If you were fascinated by the sight of mechanical fingers playing the piano in the opening credits of HBO's Westworld, you should enjoy the Science Museum's latest exhibition.
Robots brings together a unique collection spanning 500 years, from a magnificent 16th century mechanical monk to a robotic baby with eerily life-like expressions.
Britain's first robot, Eric, first amused audiences back in 1928 by standing up from a sitting position, waving his arm and shaking his head. Eric has now been brought back to life thanks to a Kickstarter campaign and takes pride of place in the exhibition.
"As the UK's first robot, Eric holds a unique place in our history," says the exhibition's lead curator Ben Russell. "He is everything we now imagine a robot to be – a talking, moving mechanical person."
The likeable Eric is among the most popular exhibits, but is dwarfed by Cygan, one of the first walking bipedal robots. Standing at 2.4-metres tall, the 1950's automaton from Italy could 'walk' on wheeled feet, crush a can in its fist and respond to voice commands.
Visitors have the chance to interact with some of the exhibits and there are 12 working models on display, although it's a shame there aren't more demonstrations of the robots' special skills: there's one on display holding a trumpet, ready to play - but it never does. The antique Silver Swan looks beautifully serene, but if you want to see it in action, it's scheduled for 10.25 am on weekdays until 23 March, so you'll need to book a timed ticket.
Covering five different time periods, the exhibition explores how mechanical models have evolved through the ages, starting with early examples based on religious figures, moving through the industrial revolution and 20th century popular culture to current developments and future plans.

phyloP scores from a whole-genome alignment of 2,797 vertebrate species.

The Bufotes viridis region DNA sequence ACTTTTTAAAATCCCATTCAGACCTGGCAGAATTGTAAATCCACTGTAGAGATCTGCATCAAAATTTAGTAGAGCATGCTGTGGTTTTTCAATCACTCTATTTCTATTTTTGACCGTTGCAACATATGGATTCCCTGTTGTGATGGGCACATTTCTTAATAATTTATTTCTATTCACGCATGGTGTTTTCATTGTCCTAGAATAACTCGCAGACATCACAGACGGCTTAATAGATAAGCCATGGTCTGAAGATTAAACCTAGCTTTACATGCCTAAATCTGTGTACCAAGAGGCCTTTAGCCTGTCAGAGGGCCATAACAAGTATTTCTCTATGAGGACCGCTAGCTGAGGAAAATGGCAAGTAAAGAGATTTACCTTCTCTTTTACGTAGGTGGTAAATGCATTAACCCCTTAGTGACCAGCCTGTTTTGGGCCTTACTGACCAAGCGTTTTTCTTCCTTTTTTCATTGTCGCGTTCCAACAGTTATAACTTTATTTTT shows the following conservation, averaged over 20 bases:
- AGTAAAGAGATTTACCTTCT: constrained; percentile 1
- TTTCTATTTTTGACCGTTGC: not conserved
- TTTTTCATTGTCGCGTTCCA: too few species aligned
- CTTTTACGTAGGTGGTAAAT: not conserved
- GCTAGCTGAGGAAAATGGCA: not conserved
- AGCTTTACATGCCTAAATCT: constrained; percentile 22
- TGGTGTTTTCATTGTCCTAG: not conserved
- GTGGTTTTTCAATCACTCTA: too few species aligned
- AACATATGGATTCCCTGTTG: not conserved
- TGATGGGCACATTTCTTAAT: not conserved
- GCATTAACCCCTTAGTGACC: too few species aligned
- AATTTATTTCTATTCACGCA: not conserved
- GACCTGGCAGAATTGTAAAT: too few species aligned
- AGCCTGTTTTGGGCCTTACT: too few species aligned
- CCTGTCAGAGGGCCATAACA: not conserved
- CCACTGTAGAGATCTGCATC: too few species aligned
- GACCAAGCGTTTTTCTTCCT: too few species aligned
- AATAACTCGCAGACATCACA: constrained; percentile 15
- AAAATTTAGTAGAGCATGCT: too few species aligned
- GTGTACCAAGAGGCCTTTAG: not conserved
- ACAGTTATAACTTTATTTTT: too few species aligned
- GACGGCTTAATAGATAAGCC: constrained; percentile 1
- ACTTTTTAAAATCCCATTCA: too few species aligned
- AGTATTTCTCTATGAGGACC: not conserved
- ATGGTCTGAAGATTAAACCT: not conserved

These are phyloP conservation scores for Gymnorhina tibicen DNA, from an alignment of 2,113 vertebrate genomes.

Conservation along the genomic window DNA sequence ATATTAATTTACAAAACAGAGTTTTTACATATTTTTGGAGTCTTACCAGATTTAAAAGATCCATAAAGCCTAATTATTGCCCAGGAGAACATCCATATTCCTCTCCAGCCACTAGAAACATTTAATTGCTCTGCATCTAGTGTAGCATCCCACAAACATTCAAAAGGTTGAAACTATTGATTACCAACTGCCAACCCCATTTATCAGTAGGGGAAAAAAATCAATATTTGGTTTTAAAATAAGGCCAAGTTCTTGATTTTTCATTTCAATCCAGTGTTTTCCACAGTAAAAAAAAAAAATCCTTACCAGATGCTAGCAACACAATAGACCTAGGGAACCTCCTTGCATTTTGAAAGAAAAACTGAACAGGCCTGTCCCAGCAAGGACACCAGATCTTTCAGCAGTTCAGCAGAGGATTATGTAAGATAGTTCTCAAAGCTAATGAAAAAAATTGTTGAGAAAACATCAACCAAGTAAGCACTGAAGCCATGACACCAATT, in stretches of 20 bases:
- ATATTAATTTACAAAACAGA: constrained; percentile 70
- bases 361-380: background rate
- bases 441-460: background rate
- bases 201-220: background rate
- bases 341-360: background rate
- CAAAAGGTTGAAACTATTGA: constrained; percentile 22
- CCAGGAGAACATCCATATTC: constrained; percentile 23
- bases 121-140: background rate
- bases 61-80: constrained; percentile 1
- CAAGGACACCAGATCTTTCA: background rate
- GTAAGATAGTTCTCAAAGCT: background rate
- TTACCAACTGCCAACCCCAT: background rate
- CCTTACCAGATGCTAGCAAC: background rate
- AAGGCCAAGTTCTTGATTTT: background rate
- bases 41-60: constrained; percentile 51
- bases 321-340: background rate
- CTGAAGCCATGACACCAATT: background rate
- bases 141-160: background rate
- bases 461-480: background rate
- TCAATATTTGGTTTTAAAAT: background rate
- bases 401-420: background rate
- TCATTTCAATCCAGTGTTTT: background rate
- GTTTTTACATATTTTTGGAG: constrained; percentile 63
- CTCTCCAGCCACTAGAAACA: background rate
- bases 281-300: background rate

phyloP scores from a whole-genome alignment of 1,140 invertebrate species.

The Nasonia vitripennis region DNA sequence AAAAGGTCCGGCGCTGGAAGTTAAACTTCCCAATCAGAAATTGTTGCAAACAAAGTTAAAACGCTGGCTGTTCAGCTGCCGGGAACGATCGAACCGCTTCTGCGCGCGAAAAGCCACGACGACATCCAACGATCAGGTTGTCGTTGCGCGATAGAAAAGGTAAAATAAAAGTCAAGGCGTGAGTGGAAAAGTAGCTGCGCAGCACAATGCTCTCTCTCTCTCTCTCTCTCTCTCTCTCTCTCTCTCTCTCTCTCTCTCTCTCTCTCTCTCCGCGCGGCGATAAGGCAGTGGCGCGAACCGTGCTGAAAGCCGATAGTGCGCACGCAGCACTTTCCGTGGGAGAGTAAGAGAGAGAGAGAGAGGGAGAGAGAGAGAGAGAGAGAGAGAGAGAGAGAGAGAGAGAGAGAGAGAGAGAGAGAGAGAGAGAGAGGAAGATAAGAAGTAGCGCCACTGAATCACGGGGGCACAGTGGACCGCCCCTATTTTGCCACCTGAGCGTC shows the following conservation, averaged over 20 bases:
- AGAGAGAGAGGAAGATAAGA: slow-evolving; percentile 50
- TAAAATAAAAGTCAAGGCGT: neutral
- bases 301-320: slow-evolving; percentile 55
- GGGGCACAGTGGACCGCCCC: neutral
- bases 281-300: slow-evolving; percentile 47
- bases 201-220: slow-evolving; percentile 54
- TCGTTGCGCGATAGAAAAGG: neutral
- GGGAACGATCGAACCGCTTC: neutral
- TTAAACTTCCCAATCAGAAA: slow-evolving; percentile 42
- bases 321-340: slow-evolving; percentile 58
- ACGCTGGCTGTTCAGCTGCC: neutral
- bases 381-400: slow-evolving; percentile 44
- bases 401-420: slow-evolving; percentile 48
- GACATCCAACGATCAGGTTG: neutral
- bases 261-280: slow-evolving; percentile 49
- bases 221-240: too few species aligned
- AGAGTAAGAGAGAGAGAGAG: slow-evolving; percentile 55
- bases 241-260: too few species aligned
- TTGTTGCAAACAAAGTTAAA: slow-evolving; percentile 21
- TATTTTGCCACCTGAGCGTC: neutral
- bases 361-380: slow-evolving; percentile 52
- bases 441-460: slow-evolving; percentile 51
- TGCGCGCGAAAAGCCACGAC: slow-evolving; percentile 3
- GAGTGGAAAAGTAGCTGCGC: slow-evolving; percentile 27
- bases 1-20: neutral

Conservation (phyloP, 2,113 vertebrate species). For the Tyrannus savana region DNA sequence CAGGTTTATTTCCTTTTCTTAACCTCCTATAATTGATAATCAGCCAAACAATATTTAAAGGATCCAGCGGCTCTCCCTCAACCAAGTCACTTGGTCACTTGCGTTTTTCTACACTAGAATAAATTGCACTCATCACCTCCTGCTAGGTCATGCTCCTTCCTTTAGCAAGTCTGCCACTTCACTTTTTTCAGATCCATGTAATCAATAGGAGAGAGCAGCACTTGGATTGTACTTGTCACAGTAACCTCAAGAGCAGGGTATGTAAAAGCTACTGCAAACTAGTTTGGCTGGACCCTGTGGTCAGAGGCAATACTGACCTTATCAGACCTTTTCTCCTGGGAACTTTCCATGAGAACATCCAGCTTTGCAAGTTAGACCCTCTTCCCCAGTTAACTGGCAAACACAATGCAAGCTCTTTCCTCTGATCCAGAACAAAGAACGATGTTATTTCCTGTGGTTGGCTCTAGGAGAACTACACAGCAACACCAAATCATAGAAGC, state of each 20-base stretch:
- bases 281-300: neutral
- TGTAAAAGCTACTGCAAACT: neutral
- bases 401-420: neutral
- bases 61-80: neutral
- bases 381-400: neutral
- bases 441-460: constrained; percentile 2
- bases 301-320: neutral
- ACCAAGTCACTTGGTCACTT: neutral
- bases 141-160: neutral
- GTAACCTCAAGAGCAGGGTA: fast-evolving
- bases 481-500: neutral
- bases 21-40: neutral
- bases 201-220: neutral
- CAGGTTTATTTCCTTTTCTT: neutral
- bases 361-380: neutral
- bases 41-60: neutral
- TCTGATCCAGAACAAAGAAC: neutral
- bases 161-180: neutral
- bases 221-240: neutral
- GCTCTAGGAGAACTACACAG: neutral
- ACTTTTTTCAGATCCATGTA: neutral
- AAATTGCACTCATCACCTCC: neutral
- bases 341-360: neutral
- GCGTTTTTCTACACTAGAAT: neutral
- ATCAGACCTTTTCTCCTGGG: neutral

The exhibition gives a behind-the-scenes glimpse of the latest technology, exploring how the latest models are built to look and behave like people. Today's robots are becoming increasingly complex, learning from their mistakes and able to simulate emotions. Even so, on this evidence, it doesn't look like robots are poised to take over the world anytime soon. Advances in robotics have brought us to the point where these creations are almost human – but not quite.
Robots is now open at the Science Museum and run until 3 September 2017. Admission prices are: £15 adults, £13 concessions (Free entry for under 7s; family tickets available)
My dad and his friend went to the science museum last week to see the robot exhibition. For some reason the did not do their research first and were surprised when they got there that they had to pay, so they decide not to go in.